Vineyarder Danielle Hopkins was recently named one of the 10 law students across the country selected to join the Marshall-Motley Scholars Program, a program created by the Legal Defense Fund to support future civil rights lawyers practicing in the South.

Through the program, Ms. Hopkins will receive a full scholarship to Yale Law School, where she will attend this August, as well as a support network from the other members of her cohort.

“Apart from the money, which is obviously nice, I think what really got me interested what having this community in law school,” she said.

Ms. Hopkins spent her childhood on the Vineyard — though she noted bashfully that she was born in Falmouth. Although this opportunity will take Ms. Hopkins far from Island shores, she credits her high school English class with the late Dan Sharkovitz for inspring her to take up criminal justice work.

“We were assigned to read The New Jim Crow [by Michelle Alexander], and I started to become aware of racial issues across the country I had previously been shielded from on the Island,” she said. “Once I became aware of the racism around me . . . I felt a calling to become a part of the solution.”

It wasn’t until she attended university at Barnard College that she began to see the legal field as a means to addressing those inequalities, she said. After graduation, Ms. Hopkins became a client advocate at the Harris County public defender’s office in Houston, Tex., which she joined through the national nonprofit Partners for Justice.

Although Ms. Hopkins grew up visiting family in Houston and other parts of the South, she said her work in Houston allowed her to connect with the community in a more meaningful way, developing roots with local grassroots organizations. It’s a from the bottom approach she hopes to continue in her law career.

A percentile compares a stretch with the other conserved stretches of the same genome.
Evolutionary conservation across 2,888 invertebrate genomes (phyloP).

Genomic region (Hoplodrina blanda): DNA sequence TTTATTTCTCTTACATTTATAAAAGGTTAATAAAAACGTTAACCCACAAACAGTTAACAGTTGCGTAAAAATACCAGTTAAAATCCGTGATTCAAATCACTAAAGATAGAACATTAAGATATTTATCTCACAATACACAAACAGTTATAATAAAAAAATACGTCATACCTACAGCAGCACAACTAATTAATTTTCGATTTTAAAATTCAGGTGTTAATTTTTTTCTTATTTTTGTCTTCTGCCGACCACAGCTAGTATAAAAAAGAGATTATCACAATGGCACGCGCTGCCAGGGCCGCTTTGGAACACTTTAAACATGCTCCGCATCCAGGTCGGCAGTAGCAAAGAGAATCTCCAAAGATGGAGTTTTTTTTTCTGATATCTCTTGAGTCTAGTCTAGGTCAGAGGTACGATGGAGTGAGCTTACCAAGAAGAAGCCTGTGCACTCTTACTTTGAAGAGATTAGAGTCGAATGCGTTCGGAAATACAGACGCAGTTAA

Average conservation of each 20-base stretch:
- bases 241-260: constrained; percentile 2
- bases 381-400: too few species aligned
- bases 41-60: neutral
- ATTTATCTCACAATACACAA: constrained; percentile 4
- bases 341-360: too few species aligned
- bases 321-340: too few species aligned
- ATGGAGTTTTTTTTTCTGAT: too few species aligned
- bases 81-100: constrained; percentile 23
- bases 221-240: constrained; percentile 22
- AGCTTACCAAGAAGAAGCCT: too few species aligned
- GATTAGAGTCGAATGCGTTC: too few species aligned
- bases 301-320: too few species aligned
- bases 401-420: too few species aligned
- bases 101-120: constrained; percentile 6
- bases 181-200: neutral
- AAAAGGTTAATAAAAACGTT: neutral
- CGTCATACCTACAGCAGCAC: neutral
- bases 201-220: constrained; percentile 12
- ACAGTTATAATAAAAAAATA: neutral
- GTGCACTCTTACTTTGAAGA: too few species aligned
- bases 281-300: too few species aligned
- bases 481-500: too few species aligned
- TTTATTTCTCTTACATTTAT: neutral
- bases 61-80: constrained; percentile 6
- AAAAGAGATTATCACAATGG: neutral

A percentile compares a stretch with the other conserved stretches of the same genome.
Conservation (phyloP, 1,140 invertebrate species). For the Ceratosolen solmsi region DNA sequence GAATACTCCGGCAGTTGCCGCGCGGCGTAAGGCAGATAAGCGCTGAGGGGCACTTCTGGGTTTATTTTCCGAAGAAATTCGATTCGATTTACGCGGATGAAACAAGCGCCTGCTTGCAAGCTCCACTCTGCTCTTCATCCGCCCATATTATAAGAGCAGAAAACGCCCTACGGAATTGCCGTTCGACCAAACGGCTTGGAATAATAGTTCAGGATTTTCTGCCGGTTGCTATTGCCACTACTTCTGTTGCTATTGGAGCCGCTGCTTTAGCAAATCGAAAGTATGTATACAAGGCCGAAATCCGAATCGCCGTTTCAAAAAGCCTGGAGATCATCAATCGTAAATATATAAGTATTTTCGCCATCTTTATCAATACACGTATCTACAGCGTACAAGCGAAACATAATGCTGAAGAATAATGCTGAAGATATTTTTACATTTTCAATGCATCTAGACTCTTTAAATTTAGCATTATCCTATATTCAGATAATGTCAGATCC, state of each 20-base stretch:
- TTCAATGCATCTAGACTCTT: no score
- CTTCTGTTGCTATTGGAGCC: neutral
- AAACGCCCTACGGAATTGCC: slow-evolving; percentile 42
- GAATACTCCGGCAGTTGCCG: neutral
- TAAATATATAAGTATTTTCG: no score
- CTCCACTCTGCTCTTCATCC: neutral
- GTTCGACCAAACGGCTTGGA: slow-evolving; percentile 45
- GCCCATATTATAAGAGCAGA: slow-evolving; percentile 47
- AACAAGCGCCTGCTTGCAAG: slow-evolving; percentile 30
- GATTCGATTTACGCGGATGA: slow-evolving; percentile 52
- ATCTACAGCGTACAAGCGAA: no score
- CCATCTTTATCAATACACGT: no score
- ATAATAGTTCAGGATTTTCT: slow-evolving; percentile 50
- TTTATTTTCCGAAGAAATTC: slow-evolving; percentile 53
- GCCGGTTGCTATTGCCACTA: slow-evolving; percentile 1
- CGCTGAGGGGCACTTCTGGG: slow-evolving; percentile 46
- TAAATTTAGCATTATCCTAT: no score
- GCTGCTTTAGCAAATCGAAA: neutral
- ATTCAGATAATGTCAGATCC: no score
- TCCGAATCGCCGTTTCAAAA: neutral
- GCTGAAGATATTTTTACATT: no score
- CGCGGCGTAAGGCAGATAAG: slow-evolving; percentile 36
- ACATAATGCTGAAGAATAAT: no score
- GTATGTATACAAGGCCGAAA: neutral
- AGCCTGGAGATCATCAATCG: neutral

“I’m hoping to show up and be a part of existing organizations,” she said. “[I’m interested in] seeing systems actually built on care and community instead of punishment and harm.”

Through her work in Houston, she said she’s also prepared herself against the threat of cynicism and burnout that has plagued so many in her line of work.

“So many of my colleagues have become super jaded after seeing how cruel the system is to the people you’re trying to defend,” she said. “I think the biggest challenge will be to not lose hope.”

That’s also where her cohort with the Marshall-Motley program will come in, she said, to keep her grounded. Growing up on an Island, Ms. Hopkins said she received an early lesson in the power of a tight-knit community.

“There were definitely times where I felt isolated, where I was the only Black person in a room, but I also saw how the community came together to support one another time and time again,” she said. “I’m very grateful for that.”